What causes testicular cancer?
Why testicular cells proliferate abnormally and what triggers this is still unclear. However, some risk factors have been determined based on the collective data of thousands of patients diagnosed with cancer. While having these risk factors does not guarantee that cancer will develop, not having them does not rule out the possibility of cancer developing. Testicular cancer is common in 20-40 years of age. Aside from that, the risk factors listed are as follows.
- – History of undescended testicles,
- – Klinefelter syndrome (a genetic disease),
- ⁃ Testicular tumor in family (first degree relatives),
- – Tumor or potentially tumorigenic cell (TIN) in the contralateral testis,
- – Infertility.
What complaints do testicular cancers cause?
Testicular cancers are often noticed by the patient in the early stages, but most patients are embarrassed to talk about a problem with their genital area or to have it examined, so they consult a doctor too late. In Turkey, the average application process takes 5 months. However, testicular tumors are very rapidly spreading tumors and diagnosis at an early stage is life-saving. However, at the time of application, many patients’ testicular tumors had already spread across their bodies.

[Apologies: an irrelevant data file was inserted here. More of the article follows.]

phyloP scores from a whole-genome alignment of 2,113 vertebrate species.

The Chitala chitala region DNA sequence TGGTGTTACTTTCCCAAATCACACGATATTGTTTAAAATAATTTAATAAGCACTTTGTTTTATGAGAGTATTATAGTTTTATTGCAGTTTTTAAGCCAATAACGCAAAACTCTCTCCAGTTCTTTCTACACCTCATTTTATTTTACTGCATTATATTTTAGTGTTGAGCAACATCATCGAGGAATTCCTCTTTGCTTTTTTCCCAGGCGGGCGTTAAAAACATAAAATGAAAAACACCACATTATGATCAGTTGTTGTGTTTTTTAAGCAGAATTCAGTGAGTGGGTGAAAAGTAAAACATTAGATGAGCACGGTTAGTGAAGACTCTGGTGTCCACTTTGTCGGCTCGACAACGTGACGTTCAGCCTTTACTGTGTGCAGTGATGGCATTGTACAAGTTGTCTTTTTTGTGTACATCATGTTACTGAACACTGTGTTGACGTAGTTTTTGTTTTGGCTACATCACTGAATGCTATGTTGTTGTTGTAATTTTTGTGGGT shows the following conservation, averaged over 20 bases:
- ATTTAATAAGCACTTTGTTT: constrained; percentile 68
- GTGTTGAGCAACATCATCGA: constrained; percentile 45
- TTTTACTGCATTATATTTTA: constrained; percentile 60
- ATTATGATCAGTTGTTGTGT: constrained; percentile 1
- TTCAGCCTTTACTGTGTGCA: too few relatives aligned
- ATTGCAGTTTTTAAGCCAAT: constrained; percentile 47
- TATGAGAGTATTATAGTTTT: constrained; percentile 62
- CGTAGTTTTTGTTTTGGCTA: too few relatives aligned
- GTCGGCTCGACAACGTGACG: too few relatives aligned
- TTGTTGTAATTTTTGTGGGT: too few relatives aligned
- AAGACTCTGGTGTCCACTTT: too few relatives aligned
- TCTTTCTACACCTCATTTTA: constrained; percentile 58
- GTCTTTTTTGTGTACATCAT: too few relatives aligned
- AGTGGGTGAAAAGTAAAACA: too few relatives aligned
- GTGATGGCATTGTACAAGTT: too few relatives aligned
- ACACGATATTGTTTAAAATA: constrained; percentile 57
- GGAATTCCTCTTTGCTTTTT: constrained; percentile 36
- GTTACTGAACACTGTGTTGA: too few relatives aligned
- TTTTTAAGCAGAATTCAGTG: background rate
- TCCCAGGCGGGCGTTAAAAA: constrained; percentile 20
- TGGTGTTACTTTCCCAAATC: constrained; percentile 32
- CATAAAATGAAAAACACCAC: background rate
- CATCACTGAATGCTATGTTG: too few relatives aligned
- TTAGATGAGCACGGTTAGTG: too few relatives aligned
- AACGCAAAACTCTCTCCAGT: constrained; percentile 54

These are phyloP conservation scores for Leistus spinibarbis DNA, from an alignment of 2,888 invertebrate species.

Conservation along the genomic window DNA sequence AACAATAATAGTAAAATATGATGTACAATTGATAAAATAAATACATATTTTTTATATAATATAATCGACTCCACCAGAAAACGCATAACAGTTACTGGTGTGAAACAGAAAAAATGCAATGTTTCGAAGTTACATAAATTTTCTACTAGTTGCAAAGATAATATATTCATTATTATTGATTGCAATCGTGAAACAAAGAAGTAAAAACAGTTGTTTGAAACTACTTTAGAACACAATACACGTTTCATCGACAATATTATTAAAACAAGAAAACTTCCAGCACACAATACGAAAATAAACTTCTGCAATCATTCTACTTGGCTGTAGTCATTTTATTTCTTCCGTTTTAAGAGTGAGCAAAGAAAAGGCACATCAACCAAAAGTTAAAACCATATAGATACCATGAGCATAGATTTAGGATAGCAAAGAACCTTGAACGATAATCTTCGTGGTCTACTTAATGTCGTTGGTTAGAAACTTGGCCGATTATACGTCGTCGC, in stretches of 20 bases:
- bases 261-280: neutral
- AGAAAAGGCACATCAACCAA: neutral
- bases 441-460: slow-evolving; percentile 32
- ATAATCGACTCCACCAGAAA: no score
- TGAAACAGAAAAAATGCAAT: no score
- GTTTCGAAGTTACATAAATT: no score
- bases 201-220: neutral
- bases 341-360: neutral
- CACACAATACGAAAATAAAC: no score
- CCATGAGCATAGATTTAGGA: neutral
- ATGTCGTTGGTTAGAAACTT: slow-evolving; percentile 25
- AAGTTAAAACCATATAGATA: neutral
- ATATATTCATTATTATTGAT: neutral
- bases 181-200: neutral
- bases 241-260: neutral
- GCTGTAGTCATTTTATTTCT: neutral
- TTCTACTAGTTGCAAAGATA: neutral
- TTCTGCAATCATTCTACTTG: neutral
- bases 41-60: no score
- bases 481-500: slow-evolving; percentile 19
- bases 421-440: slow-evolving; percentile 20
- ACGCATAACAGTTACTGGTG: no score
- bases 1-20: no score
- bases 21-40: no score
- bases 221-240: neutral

Unless proven otherwise, all masses, swellings, and abnormal structures discovered in the testicle should be treated as tumors, and a prompt evaluation should be made. There are many other reasons that cause swelling or mass in the testicle and these should be distinguished as soon as possible.
The first complaint would be a mass in the patient’s scrotal sac, based on this knowledge. Although this mass does not normally cause pain, it has a 15% risk of being painful. Apart from this, if the tumor has metastasized, there may be complaints due to problems developing in the organs where the tumor has spread. These may be cough, low back pain, swelling in the legs, abdominal pain, neck pain, etc. due to lung involvement.
How is testicular cancer diagnosed?
The first step in making a diagnosis is taking a comprehensive medical history and doing a thorough physical examination on the patient. An experienced urologist can often distinguish on palpation whether the mass in the testicle is malignant (cancer). Because mostly, tumors in the testicles are painless. Furthermore, the testicle has a soft consistency and a smooth surface, while the tumors that develop next to it have a very rough and irregular surface. Yet, other benign masses in the scrotal sac are generally not very rough and their surfaces are regular. However, sometimes the tumor is accompanied by inflammation (orchitis), making examination difficult and the tumor difficult to distinguish.